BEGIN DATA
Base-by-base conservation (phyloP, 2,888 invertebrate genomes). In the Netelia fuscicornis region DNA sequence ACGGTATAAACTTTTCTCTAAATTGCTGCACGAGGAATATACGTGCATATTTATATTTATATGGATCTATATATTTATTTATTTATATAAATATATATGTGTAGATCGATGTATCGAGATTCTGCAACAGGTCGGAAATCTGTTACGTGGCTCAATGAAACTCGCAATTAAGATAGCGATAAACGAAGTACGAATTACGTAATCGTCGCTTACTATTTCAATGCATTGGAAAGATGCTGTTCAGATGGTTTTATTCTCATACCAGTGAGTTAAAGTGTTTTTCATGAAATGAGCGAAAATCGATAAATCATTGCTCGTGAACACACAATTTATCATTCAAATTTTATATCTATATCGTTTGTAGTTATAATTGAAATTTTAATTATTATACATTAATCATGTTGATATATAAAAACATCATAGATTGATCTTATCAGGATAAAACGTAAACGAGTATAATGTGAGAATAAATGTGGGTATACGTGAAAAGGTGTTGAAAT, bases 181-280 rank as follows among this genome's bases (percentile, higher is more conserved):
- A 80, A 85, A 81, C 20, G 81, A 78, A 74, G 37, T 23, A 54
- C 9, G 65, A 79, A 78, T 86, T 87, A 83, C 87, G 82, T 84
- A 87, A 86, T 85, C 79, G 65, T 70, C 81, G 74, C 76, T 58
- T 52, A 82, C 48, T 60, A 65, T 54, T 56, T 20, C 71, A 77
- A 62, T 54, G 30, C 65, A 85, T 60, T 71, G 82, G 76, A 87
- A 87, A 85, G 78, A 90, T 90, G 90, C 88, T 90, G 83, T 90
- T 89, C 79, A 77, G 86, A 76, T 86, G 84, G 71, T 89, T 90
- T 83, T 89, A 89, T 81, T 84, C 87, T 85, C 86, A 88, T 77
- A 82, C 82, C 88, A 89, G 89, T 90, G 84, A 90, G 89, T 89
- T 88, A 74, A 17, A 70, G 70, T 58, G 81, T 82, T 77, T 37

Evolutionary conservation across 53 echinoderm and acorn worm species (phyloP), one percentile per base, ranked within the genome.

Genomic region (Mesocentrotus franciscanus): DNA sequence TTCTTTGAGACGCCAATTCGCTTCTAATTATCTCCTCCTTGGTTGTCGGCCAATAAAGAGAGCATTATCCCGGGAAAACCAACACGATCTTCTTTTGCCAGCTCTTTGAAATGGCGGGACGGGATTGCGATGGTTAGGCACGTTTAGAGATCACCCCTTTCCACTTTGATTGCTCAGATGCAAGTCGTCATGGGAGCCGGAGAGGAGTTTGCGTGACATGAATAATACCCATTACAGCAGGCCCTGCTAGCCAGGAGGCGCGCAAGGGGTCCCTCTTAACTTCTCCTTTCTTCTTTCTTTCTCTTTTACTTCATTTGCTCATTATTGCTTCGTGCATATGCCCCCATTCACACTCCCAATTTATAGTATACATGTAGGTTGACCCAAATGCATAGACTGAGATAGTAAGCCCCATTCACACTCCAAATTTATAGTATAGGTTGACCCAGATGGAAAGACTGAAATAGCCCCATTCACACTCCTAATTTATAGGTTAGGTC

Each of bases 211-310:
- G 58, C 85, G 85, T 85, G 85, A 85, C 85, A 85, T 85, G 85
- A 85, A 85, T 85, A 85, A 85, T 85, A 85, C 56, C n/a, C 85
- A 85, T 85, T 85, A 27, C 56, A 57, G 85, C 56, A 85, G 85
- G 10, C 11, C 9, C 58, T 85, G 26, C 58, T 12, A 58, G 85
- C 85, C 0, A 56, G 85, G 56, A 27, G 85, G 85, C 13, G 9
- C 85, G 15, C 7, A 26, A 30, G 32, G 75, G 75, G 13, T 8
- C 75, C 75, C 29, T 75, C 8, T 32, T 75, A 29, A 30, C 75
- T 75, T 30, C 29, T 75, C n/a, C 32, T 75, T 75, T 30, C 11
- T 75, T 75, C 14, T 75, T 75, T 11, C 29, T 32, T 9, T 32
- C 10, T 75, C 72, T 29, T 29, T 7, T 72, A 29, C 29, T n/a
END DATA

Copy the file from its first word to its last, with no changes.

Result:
Base-by-base conservation (phyloP, 2,888 invertebrate genomes). In the Netelia fuscicornis region DNA sequence ACGGTATAAACTTTTCTCTAAATTGCTGCACGAGGAATATACGTGCATATTTATATTTATATGGATCTATATATTTATTTATTTATATAAATATATATGTGTAGATCGATGTATCGAGATTCTGCAACAGGTCGGAAATCTGTTACGTGGCTCAATGAAACTCGCAATTAAGATAGCGATAAACGAAGTACGAATTACGTAATCGTCGCTTACTATTTCAATGCATTGGAAAGATGCTGTTCAGATGGTTTTATTCTCATACCAGTGAGTTAAAGTGTTTTTCATGAAATGAGCGAAAATCGATAAATCATTGCTCGTGAACACACAATTTATCATTCAAATTTTATATCTATATCGTTTGTAGTTATAATTGAAATTTTAATTATTATACATTAATCATGTTGATATATAAAAACATCATAGATTGATCTTATCAGGATAAAACGTAAACGAGTATAATGTGAGAATAAATGTGGGTATACGTGAAAAGGTGTTGAAAT, bases 181-280 rank as follows among this genome's bases (percentile, higher is more conserved):
- A 80, A 85, A 81, C 20, G 81, A 78, A 74, G 37, T 23, A 54
- C 9, G 65, A 79, A 78, T 86, T 87, A 83, C 87, G 82, T 84
- A 87, A 86, T 85, C 79, G 65, T 70, C 81, G 74, C 76, T 58
- T 52, A 82, C 48, T 60, A 65, T 54, T 56, T 20, C 71, A 77
- A 62, T 54, G 30, C 65, A 85, T 60, T 71, G 82, G 76, A 87
- A 87, A 85, G 78, A 90, T 90, G 90, C 88, T 90, G 83, T 90
- T 89, C 79, A 77, G 86, A 76, T 86, G 84, G 71, T 89, T 90
- T 83, T 89, A 89, T 81, T 84, C 87, T 85, C 86, A 88, T 77
- A 82, C 82, C 88, A 89, G 89, T 90, G 84, A 90, G 89, T 89
- T 88, A 74, A 17, A 70, G 70, T 58, G 81, T 82, T 77, T 37

Evolutionary conservation across 53 echinoderm and acorn worm species (phyloP), one percentile per base, ranked within the genome.

Genomic region (Mesocentrotus franciscanus): DNA sequence TTCTTTGAGACGCCAATTCGCTTCTAATTATCTCCTCCTTGGTTGTCGGCCAATAAAGAGAGCATTATCCCGGGAAAACCAACACGATCTTCTTTTGCCAGCTCTTTGAAATGGCGGGACGGGATTGCGATGGTTAGGCACGTTTAGAGATCACCCCTTTCCACTTTGATTGCTCAGATGCAAGTCGTCATGGGAGCCGGAGAGGAGTTTGCGTGACATGAATAATACCCATTACAGCAGGCCCTGCTAGCCAGGAGGCGCGCAAGGGGTCCCTCTTAACTTCTCCTTTCTTCTTTCTTTCTCTTTTACTTCATTTGCTCATTATTGCTTCGTGCATATGCCCCCATTCACACTCCCAATTTATAGTATACATGTAGGTTGACCCAAATGCATAGACTGAGATAGTAAGCCCCATTCACACTCCAAATTTATAGTATAGGTTGACCCAGATGGAAAGACTGAAATAGCCCCATTCACACTCCTAATTTATAGGTTAGGTC

Each of bases 211-310:
- G 58, C 85, G 85, T 85, G 85, A 85, C 85, A 85, T 85, G 85
- A 85, A 85, T 85, A 85, A 85, T 85, A 85, C 56, C n/a, C 85
- A 85, T 85, T 85, A 27, C 56, A 57, G 85, C 56, A 85, G 85
- G 10, C 11, C 9, C 58, T 85, G 26, C 58, T 12, A 58, G 85
- C 85, C 0, A 56, G 85, G 56, A 27, G 85, G 85, C 13, G 9
- C 85, G 15, C 7, A 26, A 30, G 32, G 75, G 75, G 13, T 8
- C 75, C 75, C 29, T 75, C 8, T 32, T 75, A 29, A 30, C 75
- T 75, T 30, C 29, T 75, C n/a, C 32, T 75, T 75, T 30, C 11
- T 75, T 75, C 14, T 75, T 75, T 11, C 29, T 32, T 9, T 32
- C 10, T 75, C 72, T 29, T 29, T 7, T 72, A 29, C 29, T n/a